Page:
This will begin in Santa Barbara, where it has to, where it only could. Santa Barbara can be found in the Central Coast of California. It’s located about 95 miles north of Los Angeles, nestled between the Santa Ynez Mountains and the Pacific Ocean. It’s been called, “The American Riviera”; an idyllic beach town complete with harbor, pier, quaint shops, beaches, and restaurants galore. And the town is just part of the attraction, it’s also the gateway to the Central Coast wine country.
The night before it’s a sleepless night on a twin bed in Mom’s guest bedroom, halfway between my apartment and Santa Barbara. All sorts of quirks have started to manifest in the little princess the past year or so as she shifts into senior dog. Last night Harlow was stress–heavy panting for hours. Couldn’t say why. I soothed her with pets and coos. Eventually she did fall asleep with me pinned awkwardly against the metal day bed frame… kinda spooning her. Then it was my turn. Awake, dry-mouthed, racing brain, I fought back hard hoping to trick myself into relaxation. There I lay, waiting for the night to carry me off. It never really does. But in the morning, after a walk and some kibble, we two are now most content on the terrace. I sip coffee, read my book and enjoy the cool fresh morning air. Harlow lounges, nose pointed up, delicately robbing the breeze of smells. Through the slats of the railing I spy a bunny hopping along the path under Mom’s terrace. It stops and poses for me. Hi, bunny. Always liked seeing bunnies.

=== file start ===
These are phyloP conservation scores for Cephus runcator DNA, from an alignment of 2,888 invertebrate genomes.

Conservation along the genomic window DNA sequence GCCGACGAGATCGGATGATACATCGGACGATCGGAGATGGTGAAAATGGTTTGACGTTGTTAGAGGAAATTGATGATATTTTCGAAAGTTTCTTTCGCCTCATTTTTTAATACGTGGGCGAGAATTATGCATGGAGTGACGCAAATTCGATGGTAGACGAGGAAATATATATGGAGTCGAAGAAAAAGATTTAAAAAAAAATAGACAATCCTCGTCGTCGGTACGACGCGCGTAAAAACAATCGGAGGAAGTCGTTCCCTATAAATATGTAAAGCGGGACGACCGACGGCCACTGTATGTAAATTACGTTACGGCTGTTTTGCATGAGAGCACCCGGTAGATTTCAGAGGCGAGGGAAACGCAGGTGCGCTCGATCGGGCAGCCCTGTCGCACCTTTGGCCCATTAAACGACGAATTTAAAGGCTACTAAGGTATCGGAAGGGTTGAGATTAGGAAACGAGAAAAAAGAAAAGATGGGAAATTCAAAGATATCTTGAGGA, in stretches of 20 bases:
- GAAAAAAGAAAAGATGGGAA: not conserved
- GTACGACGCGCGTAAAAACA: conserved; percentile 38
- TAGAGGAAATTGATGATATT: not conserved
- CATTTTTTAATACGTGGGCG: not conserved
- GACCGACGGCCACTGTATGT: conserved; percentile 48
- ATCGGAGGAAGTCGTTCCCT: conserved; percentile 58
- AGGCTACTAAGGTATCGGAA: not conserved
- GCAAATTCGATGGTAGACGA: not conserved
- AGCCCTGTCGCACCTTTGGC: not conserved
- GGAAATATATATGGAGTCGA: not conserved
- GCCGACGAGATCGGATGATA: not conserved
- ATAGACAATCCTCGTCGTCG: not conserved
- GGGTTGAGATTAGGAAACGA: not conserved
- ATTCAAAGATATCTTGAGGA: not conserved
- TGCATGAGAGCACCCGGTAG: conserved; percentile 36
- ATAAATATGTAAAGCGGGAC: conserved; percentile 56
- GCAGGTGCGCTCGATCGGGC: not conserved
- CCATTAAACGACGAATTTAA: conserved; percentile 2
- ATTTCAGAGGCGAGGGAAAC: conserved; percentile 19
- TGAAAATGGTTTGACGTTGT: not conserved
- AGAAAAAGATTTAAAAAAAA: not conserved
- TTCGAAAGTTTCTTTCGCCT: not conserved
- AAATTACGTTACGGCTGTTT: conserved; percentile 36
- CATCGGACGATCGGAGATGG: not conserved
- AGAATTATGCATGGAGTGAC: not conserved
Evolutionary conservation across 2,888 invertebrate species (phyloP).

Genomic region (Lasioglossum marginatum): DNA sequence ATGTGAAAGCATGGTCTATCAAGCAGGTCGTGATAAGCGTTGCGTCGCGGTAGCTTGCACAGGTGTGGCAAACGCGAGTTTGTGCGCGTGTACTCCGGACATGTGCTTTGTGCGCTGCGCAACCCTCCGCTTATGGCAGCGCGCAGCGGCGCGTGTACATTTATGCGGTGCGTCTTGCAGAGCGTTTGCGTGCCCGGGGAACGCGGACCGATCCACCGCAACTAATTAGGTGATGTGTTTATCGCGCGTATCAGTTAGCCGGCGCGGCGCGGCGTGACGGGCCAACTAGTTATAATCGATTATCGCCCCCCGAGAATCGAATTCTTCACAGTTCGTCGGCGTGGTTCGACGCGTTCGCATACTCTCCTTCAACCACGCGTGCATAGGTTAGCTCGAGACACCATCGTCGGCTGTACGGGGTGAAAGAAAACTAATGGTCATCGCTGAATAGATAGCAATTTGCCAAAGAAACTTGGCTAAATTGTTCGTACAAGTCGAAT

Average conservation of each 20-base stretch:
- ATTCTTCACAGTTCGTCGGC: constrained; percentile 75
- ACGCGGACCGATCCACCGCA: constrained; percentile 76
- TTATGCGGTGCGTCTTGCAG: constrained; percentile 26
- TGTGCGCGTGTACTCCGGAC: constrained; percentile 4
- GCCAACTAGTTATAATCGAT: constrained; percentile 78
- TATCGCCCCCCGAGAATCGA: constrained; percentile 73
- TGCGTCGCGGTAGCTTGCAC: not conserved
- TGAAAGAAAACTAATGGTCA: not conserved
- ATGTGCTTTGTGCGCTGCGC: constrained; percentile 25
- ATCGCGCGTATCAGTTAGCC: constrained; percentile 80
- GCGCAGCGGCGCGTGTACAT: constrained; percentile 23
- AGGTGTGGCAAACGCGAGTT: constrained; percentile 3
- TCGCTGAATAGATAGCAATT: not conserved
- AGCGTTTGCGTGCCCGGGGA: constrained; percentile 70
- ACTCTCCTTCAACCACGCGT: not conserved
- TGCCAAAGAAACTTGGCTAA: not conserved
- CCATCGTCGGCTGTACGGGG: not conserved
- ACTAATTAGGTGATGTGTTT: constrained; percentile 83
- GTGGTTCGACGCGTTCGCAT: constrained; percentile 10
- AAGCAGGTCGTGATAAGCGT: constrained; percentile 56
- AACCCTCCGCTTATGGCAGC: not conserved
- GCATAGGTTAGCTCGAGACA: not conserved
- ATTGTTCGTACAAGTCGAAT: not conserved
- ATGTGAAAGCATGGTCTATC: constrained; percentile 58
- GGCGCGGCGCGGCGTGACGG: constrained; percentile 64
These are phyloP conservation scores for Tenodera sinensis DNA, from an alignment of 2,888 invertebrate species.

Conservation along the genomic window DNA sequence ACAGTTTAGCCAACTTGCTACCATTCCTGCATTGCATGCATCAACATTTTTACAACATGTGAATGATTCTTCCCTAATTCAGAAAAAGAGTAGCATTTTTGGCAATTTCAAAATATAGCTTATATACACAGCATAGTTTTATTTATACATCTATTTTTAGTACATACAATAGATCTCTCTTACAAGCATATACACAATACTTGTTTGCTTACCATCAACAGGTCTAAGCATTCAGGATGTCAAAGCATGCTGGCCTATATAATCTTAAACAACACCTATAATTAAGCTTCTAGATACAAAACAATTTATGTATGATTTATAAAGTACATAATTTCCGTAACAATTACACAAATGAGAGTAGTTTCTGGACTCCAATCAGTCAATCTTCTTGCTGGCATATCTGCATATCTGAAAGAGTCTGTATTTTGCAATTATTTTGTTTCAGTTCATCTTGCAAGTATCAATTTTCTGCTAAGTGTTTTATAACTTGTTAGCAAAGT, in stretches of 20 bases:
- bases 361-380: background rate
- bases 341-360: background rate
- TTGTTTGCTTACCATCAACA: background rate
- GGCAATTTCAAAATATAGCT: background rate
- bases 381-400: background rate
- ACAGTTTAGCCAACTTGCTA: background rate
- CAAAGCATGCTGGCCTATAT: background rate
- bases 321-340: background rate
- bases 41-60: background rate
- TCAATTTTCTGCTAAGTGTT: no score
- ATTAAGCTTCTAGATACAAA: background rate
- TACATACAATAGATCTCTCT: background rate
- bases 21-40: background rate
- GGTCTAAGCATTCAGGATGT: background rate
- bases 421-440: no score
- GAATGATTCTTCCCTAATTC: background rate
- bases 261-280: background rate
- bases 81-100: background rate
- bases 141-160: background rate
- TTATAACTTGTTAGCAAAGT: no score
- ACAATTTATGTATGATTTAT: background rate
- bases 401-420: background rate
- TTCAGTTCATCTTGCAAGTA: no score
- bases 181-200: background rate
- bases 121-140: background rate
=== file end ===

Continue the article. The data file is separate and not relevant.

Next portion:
A blanket of white covers the sky overhead. Cool ocean air and quiet music from the radio circulate through the car. Harlow alternates between head out the window inhaling and gently lying down in the back seat, wind washing over her. Santa Barbara is my happy place. It has been since that first weekend trip with Nic and our newly-acquired puppy. That weekend was for my birthday some 10 years ago. It’s the place where my passion for wine sprung to life. It’s where I discovered staring out over rolling hills of grapevines brings me joy and serenity. After the divorce, I wasn’t sure if I could ever go back. Then someone asked with all my running, what marathon was I training for? I wasn’t. Then by chance I had a look and discovered my obsessive running regime had me on pace to run a marathon, and Santa Barbara Marathon was perfectly timed. Fate, waving back at me. That was the first time I returned. I took back my favorite getaway, inch by inch, (26.2 miles to be exact) with pain, sweat and tears. And the visits resumed.